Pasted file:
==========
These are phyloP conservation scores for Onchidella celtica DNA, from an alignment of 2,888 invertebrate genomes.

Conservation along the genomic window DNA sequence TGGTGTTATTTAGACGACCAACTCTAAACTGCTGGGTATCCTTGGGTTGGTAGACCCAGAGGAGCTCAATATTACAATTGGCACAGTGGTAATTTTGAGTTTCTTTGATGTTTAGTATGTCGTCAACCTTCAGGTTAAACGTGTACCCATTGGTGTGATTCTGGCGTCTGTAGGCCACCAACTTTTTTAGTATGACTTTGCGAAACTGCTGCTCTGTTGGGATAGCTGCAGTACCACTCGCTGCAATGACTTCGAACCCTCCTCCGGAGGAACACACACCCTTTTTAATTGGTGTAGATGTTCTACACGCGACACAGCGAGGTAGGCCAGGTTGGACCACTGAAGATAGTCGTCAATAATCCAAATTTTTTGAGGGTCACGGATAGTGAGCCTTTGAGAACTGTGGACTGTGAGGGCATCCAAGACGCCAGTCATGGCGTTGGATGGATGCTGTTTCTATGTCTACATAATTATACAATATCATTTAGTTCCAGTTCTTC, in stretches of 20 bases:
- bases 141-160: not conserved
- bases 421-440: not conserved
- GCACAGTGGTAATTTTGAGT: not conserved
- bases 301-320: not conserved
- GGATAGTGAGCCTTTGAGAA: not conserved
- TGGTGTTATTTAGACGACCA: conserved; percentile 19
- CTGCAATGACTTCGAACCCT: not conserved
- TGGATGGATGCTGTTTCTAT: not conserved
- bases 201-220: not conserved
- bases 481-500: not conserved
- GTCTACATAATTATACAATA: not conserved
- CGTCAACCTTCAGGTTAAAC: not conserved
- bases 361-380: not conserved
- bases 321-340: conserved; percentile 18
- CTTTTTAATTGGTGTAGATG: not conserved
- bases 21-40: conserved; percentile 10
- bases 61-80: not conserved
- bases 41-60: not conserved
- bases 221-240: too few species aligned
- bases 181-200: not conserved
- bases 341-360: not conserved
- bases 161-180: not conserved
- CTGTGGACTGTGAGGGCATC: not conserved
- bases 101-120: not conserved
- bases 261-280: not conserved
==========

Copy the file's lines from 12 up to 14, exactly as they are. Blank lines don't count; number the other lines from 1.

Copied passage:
- bases 481-500: not conserved
- GTCTACATAATTATACAATA: not conserved
- CGTCAACCTTCAGGTTAAAC: not conserved